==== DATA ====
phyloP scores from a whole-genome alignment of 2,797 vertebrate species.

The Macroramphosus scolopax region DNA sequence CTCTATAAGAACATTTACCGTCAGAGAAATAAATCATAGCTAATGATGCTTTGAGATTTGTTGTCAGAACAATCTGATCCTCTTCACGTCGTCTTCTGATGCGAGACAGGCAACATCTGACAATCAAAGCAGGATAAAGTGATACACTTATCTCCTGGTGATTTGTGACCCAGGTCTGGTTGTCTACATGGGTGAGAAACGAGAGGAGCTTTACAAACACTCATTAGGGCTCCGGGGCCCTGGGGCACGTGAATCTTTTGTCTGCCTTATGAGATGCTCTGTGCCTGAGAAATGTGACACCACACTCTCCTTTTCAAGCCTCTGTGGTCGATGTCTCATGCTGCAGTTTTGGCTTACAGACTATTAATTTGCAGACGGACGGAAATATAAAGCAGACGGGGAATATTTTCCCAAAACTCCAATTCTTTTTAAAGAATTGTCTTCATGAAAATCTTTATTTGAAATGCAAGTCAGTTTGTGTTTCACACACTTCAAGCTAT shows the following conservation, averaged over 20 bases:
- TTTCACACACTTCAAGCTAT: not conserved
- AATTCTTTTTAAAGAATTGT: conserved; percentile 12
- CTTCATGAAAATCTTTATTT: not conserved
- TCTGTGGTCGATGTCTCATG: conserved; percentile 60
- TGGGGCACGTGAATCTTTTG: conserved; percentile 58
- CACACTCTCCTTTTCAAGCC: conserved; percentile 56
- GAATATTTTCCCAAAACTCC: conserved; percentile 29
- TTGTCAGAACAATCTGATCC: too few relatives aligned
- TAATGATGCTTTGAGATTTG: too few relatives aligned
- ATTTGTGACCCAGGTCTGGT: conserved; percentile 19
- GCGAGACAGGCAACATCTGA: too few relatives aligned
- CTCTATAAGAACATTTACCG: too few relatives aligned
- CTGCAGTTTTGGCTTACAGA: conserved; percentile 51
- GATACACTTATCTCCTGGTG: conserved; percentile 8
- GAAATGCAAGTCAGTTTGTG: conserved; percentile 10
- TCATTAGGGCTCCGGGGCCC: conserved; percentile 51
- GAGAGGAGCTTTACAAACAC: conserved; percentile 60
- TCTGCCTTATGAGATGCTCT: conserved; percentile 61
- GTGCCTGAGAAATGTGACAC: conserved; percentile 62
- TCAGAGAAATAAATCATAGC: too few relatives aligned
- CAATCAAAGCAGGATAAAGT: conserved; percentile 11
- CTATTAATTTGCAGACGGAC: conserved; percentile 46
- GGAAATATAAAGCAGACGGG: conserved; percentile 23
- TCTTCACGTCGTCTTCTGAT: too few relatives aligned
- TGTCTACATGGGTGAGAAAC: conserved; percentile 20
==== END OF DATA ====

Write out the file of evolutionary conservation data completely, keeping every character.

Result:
phyloP scores from a whole-genome alignment of 2,797 vertebrate species.

The Macroramphosus scolopax region DNA sequence CTCTATAAGAACATTTACCGTCAGAGAAATAAATCATAGCTAATGATGCTTTGAGATTTGTTGTCAGAACAATCTGATCCTCTTCACGTCGTCTTCTGATGCGAGACAGGCAACATCTGACAATCAAAGCAGGATAAAGTGATACACTTATCTCCTGGTGATTTGTGACCCAGGTCTGGTTGTCTACATGGGTGAGAAACGAGAGGAGCTTTACAAACACTCATTAGGGCTCCGGGGCCCTGGGGCACGTGAATCTTTTGTCTGCCTTATGAGATGCTCTGTGCCTGAGAAATGTGACACCACACTCTCCTTTTCAAGCCTCTGTGGTCGATGTCTCATGCTGCAGTTTTGGCTTACAGACTATTAATTTGCAGACGGACGGAAATATAAAGCAGACGGGGAATATTTTCCCAAAACTCCAATTCTTTTTAAAGAATTGTCTTCATGAAAATCTTTATTTGAAATGCAAGTCAGTTTGTGTTTCACACACTTCAAGCTAT shows the following conservation, averaged over 20 bases:
- TTTCACACACTTCAAGCTAT: not conserved
- AATTCTTTTTAAAGAATTGT: conserved; percentile 12
- CTTCATGAAAATCTTTATTT: not conserved
- TCTGTGGTCGATGTCTCATG: conserved; percentile 60
- TGGGGCACGTGAATCTTTTG: conserved; percentile 58
- CACACTCTCCTTTTCAAGCC: conserved; percentile 56
- GAATATTTTCCCAAAACTCC: conserved; percentile 29
- TTGTCAGAACAATCTGATCC: too few relatives aligned
- TAATGATGCTTTGAGATTTG: too few relatives aligned
- ATTTGTGACCCAGGTCTGGT: conserved; percentile 19
- GCGAGACAGGCAACATCTGA: too few relatives aligned
- CTCTATAAGAACATTTACCG: too few relatives aligned
- CTGCAGTTTTGGCTTACAGA: conserved; percentile 51
- GATACACTTATCTCCTGGTG: conserved; percentile 8
- GAAATGCAAGTCAGTTTGTG: conserved; percentile 10
- TCATTAGGGCTCCGGGGCCC: conserved; percentile 51
- GAGAGGAGCTTTACAAACAC: conserved; percentile 60
- TCTGCCTTATGAGATGCTCT: conserved; percentile 61
- GTGCCTGAGAAATGTGACAC: conserved; percentile 62
- TCAGAGAAATAAATCATAGC: too few relatives aligned
- CAATCAAAGCAGGATAAAGT: conserved; percentile 11
- CTATTAATTTGCAGACGGAC: conserved; percentile 46
- GGAAATATAAAGCAGACGGG: conserved; percentile 23
- TCTTCACGTCGTCTTCTGAT: too few relatives aligned
- TGTCTACATGGGTGAGAAAC: conserved; percentile 20